A youth and community conversation


ST. PETERSBURG — Pinellas Technical College (PTC) hosted the first annual Youth and Community Conversation last Tues., July 14 where a panel of five teens spoke up about the issues facing them today. Presented by Success Unlimited Women and Youth Business Center, Inc., it was the opinions of teens that mattered, while elected officials were asked to take a back seat.

“You cannot run your mouth, you cannot give any answers, you cannot give your solutions,” said the outspoken Theresa “Momma Tee” Lassiter who planned the event. “Your assignment is to listen to my young people and my people from the community.”

The evening was all planned out with a dance performance by the St. Pete Diamond Prima Donna’s and a delicious spaghetti dinner. But the focal point was hearing, really listening to what kids in the community are putting out there. Posters were hung along all the walls, all created by local teens depicting what they see every day.

“They were not only looking at the issues, but were also looking at solutions,” said Audrey “Pat” McGhee with the Department of Juvenile Justice (DJJ) and the Mistress of Ceremonies. She believes it’s all about finding out what the community issues and concerns are, but realizes the limited platforms young people have to inform adults exactly how they feel, where the gaps are and what’s going on in their community. “Until we’re patient enough to listen, we’re going to miss them.”

An essay contest was held last month and the two first place winners both received $100 for their efforts. Both were on hand to present their written work on the topic: “What should be done to prevent crime in the black community.”

For De’Asia Scott, a student at Azalea Middle School, the phrase: “United we stand, divided we fall” has a lot of meaning. “The other races, they sit back and laugh as we kill each other, rob and burn our mom and pop stores,” she said.

So she came up with four ideas to put into play in order to save the black community as she sees it. Citing increased crime and an unwillingness to work together, Scott believes having a neighborhood crime watch in every black community and raising money for less fortunate youths to attend camp and after school programs is a good place to start.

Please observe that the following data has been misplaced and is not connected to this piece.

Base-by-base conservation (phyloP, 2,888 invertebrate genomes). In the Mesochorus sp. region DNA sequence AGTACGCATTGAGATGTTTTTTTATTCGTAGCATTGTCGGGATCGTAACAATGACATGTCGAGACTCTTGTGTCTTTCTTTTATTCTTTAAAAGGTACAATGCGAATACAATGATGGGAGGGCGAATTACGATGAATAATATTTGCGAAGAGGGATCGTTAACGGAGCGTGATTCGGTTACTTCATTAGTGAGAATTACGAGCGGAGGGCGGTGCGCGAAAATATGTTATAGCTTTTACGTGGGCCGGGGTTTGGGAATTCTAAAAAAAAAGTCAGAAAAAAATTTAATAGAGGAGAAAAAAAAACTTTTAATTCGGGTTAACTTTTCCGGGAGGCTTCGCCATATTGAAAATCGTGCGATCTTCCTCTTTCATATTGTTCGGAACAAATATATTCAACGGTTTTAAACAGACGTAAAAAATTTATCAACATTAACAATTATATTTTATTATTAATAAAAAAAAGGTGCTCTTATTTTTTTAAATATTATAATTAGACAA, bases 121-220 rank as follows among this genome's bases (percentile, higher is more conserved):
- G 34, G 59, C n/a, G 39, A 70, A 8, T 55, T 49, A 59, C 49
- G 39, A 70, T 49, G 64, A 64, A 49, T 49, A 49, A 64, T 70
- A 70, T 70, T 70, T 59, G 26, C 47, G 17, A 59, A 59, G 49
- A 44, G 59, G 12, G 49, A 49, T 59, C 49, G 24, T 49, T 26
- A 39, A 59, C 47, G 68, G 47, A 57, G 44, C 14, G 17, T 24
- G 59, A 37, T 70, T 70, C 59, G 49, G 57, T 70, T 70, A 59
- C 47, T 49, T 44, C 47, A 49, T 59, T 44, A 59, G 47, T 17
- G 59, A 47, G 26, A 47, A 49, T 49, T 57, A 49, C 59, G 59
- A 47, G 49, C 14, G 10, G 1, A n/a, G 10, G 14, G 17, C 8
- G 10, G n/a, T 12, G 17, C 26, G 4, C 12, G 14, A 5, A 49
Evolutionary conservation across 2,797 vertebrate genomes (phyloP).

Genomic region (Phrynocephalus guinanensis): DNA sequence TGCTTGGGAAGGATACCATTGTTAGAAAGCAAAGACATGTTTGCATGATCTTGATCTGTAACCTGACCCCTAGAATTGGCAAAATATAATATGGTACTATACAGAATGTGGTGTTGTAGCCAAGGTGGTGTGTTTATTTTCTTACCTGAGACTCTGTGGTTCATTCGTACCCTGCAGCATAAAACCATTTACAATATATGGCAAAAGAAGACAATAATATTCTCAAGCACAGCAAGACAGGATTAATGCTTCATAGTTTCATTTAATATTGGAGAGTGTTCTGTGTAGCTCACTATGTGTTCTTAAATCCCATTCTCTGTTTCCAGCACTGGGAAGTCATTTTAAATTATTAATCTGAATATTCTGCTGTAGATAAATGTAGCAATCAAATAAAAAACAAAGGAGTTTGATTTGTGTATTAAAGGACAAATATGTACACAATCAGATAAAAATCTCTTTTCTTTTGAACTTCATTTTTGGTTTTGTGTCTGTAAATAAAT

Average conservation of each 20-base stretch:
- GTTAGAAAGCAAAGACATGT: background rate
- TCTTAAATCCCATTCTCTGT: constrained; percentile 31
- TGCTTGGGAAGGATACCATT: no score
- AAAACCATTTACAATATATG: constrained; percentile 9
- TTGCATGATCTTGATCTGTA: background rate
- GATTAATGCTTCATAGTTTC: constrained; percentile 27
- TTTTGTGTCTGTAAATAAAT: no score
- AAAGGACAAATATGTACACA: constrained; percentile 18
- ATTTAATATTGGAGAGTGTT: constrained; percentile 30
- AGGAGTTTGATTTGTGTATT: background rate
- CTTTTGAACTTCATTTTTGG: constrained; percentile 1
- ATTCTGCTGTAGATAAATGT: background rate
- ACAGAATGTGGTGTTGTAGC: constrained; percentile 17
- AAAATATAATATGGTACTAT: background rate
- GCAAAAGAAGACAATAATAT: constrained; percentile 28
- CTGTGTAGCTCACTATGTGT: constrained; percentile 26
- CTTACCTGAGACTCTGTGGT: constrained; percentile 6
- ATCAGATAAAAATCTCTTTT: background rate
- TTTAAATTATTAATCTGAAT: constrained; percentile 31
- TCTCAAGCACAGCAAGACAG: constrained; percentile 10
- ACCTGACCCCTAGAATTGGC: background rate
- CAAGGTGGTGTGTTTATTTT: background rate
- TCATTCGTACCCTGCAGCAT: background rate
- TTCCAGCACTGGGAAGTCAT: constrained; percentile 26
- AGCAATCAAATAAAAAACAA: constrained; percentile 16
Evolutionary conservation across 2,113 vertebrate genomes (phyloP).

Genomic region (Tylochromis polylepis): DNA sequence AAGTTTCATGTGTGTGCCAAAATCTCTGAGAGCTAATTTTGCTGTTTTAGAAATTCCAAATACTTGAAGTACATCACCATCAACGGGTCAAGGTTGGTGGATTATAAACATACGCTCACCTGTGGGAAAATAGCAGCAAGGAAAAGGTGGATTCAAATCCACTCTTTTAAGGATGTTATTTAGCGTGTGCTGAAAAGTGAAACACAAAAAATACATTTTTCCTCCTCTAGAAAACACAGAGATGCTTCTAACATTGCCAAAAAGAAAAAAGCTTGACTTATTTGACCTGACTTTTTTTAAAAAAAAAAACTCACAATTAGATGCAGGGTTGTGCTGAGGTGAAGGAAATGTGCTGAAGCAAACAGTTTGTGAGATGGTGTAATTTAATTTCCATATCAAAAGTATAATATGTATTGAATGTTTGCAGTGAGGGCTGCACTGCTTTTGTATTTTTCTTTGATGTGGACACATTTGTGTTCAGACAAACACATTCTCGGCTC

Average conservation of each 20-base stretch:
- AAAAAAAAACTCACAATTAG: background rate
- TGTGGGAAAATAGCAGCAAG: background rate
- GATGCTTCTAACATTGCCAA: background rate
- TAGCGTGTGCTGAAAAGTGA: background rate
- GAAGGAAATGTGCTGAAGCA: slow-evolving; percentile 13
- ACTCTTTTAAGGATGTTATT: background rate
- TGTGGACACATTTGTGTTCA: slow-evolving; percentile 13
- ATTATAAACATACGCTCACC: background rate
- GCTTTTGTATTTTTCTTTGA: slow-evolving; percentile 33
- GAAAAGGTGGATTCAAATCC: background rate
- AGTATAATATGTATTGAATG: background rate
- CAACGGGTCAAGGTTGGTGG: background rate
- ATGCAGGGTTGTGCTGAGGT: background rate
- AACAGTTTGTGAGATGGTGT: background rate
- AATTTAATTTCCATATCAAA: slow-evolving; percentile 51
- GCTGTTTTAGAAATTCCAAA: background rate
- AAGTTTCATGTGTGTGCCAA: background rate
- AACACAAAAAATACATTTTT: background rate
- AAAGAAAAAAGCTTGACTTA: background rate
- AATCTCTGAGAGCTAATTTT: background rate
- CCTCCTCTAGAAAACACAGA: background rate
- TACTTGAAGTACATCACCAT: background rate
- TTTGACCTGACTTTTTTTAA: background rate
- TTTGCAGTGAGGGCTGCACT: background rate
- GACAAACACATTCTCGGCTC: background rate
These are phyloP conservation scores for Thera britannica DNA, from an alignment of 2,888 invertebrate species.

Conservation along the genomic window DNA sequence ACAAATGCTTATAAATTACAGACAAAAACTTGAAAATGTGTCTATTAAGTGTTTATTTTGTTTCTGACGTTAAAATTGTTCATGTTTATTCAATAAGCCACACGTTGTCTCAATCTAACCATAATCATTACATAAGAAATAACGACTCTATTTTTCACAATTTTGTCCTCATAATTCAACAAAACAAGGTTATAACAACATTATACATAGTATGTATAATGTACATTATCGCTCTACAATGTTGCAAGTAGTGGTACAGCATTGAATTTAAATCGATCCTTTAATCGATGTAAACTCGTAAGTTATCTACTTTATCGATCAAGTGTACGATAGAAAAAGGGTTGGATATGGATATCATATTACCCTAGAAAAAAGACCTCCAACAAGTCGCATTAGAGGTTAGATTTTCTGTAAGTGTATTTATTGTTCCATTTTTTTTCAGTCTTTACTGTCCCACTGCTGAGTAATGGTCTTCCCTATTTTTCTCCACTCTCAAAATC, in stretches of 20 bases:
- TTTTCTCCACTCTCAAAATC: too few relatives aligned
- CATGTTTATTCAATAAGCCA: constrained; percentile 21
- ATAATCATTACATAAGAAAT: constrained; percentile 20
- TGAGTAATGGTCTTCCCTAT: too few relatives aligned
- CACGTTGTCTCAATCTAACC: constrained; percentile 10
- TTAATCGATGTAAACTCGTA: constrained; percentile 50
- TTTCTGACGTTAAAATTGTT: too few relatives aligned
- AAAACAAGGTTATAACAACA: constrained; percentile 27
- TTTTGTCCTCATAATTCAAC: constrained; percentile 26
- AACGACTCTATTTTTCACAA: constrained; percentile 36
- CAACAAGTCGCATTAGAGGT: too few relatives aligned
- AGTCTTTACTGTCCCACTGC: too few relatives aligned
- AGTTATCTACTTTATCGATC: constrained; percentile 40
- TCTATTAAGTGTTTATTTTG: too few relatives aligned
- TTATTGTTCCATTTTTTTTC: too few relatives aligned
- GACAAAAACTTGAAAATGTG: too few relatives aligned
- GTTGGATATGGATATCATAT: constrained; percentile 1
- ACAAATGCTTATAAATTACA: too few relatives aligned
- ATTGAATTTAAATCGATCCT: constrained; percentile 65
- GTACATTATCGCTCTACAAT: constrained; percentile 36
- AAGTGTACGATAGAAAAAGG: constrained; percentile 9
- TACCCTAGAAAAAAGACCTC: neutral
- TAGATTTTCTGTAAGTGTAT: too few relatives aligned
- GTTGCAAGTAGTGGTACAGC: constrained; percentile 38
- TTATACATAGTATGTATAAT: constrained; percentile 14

Role models to give a little bit of extra attention to troubled teens and more family members getting involved in their children’s education are other ways to keep kids in school and out of trouble and off the streets.

Kiara Green, a student at Boca Ciega High School, didn’t mince words either when it was her turn to spotlight the problems she sees. She earned first place for her essay as well.

“We as colored people don’t have respect for each other,” Green said. She wants to stop crime from happening and believes the only way to do it is to take a hard look at the reality of the situation. She feels the community is failing to realize that people are dying from lack of knowledge, and a want to have things that are meaningless.

“We go on TV and start riots over white on black crime, but we don’t do anything about black on black crime,” she said acknowledging that both are wrong no matter the gender or the race of who is committing it.

Her solution to preventing crimes that affect, according to the latest statistics from the DJJ, one out of every two African-American children in our area? “Instead of pointing fingers,” Green suggested, “we should start in our black community and fix us first.”

Trenia Cox, planning manager for the Juvenile Welfare Board and the event’s moderator, introduced prominent members of the community that would help in doing just that.

“We have a crisis, this is serious,” Cox said. This is why local officials are turning to the youths of the very communities they are trying to help as part of the solution.